Marshawn Lynch makes sense if price right

A defensive assistant coach for an NFC West team told me earlier this offseason he hoped the Seattle Seahawks weren't serious about acquiring Buffalo Bills running back Marshawn Lynch.

If the Seahawks are serious -- and I see no reason for them to stand pat at the position -- getting Lynch at a discount price would make sense.

The Scouts Inc. analysisInsider on Lynch heading into last season said he had "great inline vision and run skills with good lateral quickness and agility" to go with breakaway speed. The 2009 season probably changed opinions on Lynch, but he only recently turned 24 years old. He hasn't suffered career-threatening injuries. If those attributes shined through two seasons ago, why can't they shine through at some point in the future, particularly under circumstances that might qualify as a fresh start?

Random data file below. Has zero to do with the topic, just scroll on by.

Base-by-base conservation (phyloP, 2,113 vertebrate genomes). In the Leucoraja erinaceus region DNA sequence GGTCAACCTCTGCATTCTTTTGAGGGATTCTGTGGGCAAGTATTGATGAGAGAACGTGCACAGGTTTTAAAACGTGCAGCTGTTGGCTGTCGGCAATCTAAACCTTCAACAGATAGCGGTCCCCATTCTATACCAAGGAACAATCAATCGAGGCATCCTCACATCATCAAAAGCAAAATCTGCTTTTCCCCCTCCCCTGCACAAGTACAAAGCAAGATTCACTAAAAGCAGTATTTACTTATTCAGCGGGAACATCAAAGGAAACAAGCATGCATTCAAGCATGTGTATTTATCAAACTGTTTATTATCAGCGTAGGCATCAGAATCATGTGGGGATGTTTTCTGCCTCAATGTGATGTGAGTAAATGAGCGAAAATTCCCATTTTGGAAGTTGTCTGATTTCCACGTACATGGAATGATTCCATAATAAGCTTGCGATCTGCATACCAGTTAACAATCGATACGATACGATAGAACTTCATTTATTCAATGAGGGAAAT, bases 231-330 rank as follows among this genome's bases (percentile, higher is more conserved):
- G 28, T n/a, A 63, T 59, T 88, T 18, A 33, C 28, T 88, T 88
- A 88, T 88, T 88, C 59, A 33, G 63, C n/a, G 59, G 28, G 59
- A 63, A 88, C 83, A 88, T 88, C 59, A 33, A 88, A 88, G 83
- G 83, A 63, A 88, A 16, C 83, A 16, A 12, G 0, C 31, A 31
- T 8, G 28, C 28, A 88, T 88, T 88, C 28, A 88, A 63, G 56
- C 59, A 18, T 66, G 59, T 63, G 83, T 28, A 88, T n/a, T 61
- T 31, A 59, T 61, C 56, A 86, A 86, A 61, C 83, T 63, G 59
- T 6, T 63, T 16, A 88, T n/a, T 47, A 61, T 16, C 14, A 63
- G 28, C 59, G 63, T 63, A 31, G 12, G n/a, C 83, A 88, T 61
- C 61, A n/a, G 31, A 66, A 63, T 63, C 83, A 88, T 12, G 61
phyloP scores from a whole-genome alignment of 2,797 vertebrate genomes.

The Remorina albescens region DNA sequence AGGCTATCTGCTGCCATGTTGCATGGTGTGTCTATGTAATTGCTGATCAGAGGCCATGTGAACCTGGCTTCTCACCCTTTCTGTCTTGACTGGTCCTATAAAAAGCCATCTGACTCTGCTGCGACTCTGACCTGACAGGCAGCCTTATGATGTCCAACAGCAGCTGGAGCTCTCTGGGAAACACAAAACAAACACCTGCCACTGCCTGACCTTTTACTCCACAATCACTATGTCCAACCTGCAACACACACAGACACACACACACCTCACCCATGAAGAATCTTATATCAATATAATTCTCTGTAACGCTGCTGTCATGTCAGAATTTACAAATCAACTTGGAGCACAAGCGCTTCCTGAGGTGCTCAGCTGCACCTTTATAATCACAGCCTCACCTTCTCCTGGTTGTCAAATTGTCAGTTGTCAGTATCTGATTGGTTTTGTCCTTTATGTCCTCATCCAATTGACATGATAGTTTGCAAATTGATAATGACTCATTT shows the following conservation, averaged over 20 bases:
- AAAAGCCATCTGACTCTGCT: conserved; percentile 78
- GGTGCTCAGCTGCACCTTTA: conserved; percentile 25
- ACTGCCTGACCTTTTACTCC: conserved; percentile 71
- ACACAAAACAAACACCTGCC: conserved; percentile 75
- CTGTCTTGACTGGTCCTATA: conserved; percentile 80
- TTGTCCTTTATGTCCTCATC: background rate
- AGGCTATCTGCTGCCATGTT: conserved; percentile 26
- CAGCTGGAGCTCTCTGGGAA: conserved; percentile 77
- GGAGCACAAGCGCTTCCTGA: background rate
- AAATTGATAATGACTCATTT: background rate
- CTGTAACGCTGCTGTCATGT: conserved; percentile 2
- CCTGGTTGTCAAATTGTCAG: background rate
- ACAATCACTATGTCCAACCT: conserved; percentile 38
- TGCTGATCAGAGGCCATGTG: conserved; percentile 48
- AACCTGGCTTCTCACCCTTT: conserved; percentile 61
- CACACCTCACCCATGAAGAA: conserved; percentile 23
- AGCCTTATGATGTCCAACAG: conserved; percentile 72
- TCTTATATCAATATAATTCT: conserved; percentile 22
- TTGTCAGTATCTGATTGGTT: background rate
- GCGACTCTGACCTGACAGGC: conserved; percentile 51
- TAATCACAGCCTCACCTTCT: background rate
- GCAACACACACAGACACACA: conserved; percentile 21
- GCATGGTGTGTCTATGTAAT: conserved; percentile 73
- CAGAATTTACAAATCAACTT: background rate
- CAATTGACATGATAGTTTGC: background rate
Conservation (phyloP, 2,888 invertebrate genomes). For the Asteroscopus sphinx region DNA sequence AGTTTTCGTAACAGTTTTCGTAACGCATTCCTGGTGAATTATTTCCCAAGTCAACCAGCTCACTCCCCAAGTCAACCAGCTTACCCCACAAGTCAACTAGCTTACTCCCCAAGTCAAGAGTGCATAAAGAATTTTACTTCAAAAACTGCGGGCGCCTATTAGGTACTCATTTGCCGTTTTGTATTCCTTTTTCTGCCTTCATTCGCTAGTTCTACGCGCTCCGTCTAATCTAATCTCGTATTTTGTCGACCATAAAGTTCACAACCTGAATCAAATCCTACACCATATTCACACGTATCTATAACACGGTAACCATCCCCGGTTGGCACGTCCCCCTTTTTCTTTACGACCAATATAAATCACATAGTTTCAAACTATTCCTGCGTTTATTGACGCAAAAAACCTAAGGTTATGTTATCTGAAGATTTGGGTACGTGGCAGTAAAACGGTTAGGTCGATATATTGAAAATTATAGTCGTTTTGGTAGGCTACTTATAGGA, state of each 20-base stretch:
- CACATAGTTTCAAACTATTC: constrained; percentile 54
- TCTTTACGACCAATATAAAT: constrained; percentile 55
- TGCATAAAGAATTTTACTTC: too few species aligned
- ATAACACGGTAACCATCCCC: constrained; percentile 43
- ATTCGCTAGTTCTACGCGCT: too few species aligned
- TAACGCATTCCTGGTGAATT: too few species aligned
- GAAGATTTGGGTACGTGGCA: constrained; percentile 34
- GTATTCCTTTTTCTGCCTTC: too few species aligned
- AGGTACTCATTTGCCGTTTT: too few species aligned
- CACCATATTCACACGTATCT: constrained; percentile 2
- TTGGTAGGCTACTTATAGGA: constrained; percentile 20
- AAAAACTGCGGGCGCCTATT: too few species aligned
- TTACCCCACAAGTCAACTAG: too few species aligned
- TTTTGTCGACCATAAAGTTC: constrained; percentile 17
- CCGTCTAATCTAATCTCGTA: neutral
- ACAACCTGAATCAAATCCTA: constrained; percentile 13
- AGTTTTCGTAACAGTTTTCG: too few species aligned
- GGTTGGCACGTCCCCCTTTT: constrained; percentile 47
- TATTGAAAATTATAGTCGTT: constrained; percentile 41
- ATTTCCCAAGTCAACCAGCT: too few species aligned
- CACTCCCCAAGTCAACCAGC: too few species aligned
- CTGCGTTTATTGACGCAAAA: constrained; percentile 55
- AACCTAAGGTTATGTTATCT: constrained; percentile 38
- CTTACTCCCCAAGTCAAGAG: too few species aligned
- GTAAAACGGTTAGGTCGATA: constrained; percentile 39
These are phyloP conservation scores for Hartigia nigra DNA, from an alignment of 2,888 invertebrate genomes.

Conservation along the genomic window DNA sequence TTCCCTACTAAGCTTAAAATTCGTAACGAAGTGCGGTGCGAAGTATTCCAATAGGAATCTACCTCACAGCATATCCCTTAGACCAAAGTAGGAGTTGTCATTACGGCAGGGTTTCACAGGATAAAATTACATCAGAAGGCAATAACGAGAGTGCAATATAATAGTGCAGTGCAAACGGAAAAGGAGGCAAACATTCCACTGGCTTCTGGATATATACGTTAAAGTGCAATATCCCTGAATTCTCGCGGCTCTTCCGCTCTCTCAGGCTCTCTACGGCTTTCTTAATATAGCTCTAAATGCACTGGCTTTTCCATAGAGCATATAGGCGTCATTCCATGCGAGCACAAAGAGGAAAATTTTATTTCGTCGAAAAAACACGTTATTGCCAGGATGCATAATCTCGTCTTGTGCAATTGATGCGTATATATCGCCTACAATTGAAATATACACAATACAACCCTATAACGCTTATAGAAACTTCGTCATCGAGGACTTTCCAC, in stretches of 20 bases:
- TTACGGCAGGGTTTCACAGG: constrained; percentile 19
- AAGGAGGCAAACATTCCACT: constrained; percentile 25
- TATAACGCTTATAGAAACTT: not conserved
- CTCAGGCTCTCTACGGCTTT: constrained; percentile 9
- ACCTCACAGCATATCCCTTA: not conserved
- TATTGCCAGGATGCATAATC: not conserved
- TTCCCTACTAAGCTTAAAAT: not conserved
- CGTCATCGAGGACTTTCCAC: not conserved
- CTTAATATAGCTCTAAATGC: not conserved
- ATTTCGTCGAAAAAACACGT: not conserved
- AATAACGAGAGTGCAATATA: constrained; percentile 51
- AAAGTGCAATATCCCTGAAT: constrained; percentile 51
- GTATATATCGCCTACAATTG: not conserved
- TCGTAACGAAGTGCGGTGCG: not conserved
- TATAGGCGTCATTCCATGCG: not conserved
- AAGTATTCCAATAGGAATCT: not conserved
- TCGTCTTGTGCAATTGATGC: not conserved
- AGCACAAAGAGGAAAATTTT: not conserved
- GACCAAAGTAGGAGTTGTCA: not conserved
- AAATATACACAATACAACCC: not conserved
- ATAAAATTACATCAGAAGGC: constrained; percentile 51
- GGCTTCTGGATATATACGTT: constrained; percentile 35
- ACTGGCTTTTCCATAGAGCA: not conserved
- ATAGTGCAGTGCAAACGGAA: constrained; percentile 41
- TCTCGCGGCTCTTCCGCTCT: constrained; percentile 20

Lynch isn't a perfect player by any means. The Buffalo Bills wouldn't have benched him last season and they probably wouldn't have drafted C.J. Spiller more recently if Lynch were a sure-fire bet. That's where the "discount price" element comes into play. The lower the price, the less risk and the greater potential for net gain.

Let's put it this way: If Lynch were available in a three-man NFL draft featuring current Seattle running backs Justin Forsett and Julius Jones, which player would most teams draft first? I'd make Lynch the favorite. Also, would adding Lynch to the mix improve the Seahawks' outlook at the position? Seems like it would.

Not much else to consider if the price is right.